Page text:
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Financial Times editor denied entry into Hong Kong

Hong Kong: The Asia editor of the Financial Times has been refused entry to Hong Kong, weeks after he was denied a new work visa in what critics call an ominous sign of Beijing encroaching on the semi-autonomous Chinese territory's civil liberties.

In Pic: Victor Mallet

The newspaper reported that Victor Mallet was turned away at the border on Thursday after being questioned for several hours.

He had sought to enter as a visitor.

Mallet's visa rejection in October came shortly after he hosted a talk at the Hong Kong Foreign Correspondents Club by the head of a now-banned political party advocating the financial hub's independence from China.

That brought heated criticism from the territory's pro-China elites, some of whom called for the journalists' organization to be kicked out of its clubhouse in the central financial district.

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Hong Kong's immigration authority have given no explanation for his expulsion.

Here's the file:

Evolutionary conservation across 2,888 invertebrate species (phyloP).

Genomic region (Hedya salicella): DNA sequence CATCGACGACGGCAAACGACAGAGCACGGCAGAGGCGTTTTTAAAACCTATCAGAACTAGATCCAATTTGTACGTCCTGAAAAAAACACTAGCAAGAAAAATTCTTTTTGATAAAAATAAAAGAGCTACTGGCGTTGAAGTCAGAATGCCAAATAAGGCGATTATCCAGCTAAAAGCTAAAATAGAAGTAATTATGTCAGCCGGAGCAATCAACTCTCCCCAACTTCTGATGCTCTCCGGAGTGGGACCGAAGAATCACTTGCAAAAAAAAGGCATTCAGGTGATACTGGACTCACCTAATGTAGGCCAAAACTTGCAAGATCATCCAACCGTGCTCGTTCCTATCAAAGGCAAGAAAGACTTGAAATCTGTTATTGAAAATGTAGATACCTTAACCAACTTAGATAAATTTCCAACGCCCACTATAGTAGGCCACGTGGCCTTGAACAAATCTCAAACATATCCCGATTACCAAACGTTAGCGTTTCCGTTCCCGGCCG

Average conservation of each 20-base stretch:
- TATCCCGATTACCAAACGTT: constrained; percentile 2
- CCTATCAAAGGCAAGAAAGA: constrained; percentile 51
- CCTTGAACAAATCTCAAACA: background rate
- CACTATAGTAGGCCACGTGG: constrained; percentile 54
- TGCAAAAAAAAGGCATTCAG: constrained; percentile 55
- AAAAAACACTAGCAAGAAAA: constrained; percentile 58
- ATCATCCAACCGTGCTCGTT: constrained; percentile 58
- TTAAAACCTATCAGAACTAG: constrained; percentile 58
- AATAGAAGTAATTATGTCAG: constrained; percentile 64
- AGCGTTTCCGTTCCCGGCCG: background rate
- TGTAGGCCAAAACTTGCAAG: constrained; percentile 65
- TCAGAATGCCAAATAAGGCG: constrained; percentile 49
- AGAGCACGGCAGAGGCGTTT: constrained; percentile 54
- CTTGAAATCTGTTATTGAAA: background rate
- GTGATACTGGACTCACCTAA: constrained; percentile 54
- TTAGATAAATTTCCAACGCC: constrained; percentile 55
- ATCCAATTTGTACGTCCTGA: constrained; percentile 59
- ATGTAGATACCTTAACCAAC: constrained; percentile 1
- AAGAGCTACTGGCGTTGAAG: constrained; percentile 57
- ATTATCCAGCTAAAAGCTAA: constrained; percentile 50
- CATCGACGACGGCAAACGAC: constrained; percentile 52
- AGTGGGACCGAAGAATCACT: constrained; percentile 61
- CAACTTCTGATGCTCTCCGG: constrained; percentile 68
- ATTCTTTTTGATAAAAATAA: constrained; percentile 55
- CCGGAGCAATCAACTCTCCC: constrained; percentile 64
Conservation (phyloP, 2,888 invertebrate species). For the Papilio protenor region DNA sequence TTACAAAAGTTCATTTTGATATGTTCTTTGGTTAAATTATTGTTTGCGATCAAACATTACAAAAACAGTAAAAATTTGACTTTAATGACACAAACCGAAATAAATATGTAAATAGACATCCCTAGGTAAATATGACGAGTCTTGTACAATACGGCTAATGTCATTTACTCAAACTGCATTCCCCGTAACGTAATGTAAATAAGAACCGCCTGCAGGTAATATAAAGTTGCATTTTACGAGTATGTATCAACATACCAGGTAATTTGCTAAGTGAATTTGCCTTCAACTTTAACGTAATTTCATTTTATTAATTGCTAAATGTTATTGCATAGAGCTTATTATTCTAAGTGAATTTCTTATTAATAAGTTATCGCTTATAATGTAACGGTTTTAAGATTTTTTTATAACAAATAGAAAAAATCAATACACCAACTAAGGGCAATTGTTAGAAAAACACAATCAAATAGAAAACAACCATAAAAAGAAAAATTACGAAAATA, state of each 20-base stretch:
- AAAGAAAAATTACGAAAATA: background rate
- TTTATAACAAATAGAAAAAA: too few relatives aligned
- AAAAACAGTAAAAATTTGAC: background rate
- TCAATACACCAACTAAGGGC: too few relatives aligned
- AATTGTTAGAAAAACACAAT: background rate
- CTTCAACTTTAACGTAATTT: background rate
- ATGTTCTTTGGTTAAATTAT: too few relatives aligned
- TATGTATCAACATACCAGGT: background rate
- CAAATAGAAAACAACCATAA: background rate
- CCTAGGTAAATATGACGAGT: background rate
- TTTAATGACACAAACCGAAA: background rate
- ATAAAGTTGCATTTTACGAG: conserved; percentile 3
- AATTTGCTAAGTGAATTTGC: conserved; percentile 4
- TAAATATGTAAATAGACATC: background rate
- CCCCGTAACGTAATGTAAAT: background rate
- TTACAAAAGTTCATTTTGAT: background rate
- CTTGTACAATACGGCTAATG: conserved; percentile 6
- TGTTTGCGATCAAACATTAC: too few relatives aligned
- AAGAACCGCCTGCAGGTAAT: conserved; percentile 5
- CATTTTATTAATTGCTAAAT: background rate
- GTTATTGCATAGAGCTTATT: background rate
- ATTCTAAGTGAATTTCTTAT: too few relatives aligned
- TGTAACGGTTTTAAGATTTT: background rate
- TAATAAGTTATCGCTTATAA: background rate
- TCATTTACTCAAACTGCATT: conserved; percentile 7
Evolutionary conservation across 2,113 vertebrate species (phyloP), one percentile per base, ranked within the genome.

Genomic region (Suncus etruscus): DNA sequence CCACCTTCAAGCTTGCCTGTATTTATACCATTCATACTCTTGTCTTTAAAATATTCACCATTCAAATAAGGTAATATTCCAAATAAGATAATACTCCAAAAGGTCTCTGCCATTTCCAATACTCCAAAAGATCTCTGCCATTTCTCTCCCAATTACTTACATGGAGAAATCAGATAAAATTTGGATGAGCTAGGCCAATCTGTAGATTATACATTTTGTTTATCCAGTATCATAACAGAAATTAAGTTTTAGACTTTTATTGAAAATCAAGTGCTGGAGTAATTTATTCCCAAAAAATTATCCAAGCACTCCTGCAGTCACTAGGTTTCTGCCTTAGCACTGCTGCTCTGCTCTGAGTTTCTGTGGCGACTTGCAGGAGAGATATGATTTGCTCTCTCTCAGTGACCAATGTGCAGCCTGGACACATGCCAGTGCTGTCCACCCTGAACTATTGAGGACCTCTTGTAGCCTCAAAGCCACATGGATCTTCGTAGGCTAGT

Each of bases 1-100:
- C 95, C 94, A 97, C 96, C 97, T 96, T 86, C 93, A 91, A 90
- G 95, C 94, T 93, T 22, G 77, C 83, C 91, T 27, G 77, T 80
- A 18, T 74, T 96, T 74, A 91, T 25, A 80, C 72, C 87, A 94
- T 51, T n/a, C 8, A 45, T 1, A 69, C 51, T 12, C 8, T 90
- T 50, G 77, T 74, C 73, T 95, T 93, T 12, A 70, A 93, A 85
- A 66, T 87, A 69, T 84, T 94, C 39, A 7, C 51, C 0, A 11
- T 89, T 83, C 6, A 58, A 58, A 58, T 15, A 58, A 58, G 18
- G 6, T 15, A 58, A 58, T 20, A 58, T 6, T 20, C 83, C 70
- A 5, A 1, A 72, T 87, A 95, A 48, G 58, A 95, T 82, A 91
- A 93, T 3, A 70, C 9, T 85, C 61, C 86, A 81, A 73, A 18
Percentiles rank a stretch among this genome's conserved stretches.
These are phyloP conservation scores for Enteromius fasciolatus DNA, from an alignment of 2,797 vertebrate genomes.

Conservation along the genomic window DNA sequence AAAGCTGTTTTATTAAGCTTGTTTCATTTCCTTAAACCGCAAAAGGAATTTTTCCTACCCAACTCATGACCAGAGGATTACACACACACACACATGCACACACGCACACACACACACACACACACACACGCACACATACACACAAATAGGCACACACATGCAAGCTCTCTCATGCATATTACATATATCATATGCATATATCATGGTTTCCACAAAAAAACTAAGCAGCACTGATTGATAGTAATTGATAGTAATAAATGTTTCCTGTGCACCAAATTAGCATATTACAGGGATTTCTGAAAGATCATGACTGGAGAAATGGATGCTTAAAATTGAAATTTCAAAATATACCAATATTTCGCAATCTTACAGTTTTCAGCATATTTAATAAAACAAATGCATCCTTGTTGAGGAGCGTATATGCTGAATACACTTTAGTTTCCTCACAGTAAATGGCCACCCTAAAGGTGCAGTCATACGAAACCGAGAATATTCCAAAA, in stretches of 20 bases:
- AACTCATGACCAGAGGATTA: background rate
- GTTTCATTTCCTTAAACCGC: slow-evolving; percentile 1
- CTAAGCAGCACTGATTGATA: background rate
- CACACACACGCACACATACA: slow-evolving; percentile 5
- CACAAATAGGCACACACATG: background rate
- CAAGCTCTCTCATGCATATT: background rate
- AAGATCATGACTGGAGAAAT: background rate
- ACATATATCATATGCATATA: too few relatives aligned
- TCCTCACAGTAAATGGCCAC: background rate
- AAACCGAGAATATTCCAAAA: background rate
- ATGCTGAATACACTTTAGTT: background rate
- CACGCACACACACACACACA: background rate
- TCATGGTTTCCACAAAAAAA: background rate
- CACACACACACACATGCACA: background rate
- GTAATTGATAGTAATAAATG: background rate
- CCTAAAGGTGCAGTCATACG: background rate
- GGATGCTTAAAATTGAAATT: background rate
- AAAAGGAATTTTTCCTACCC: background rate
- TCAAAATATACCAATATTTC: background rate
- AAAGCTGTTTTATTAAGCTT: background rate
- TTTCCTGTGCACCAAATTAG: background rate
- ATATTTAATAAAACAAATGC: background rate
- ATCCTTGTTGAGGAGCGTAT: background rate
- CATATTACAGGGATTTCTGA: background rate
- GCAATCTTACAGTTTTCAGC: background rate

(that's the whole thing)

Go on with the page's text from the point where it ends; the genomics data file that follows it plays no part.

On Friday, Secretary for Security John Lee said the case had "nothing to do with freedom of expression or freedom of the press."

Pro-democracy legislators on the city council also expressed worries over the incident, saying the erosion of basic legal rights could harm Hong Kong's ability to attract foreign investment.

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The denial of a visa to Mallet has been widely condemned by journalists, human rights and civic society groups in Hong Kong, who saw it as a sign of China's growing encroachment on freedom of speech in the city.



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